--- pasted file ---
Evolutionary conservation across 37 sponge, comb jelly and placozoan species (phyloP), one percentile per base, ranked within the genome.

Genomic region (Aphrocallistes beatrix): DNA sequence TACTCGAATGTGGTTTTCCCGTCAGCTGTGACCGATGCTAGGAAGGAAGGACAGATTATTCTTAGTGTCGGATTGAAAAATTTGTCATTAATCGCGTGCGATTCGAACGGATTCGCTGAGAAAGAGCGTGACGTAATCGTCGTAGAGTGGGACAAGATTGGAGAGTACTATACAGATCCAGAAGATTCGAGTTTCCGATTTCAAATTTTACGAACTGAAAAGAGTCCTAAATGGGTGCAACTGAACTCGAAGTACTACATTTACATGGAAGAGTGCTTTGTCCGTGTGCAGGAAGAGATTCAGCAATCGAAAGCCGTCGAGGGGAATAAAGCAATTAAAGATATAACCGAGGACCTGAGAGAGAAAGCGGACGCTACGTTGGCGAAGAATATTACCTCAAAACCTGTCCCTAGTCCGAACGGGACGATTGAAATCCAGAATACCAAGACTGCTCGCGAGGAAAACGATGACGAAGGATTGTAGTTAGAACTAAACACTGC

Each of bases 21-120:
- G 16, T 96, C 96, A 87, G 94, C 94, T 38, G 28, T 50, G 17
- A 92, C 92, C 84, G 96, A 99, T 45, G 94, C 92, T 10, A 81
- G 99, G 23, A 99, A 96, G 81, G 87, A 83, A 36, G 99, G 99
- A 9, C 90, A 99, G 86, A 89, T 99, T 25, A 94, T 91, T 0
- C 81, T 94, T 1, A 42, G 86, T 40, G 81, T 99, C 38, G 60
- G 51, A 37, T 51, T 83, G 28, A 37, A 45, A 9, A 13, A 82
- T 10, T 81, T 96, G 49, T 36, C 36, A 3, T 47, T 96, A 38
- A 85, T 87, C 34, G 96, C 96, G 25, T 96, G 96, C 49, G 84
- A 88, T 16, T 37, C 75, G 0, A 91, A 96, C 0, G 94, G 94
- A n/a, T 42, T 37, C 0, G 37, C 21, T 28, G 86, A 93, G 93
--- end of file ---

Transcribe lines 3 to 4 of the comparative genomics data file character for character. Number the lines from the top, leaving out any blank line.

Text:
Each of bases 21-120:
- G 16, T 96, C 96, A 87, G 94, C 94, T 38, G 28, T 50, G 17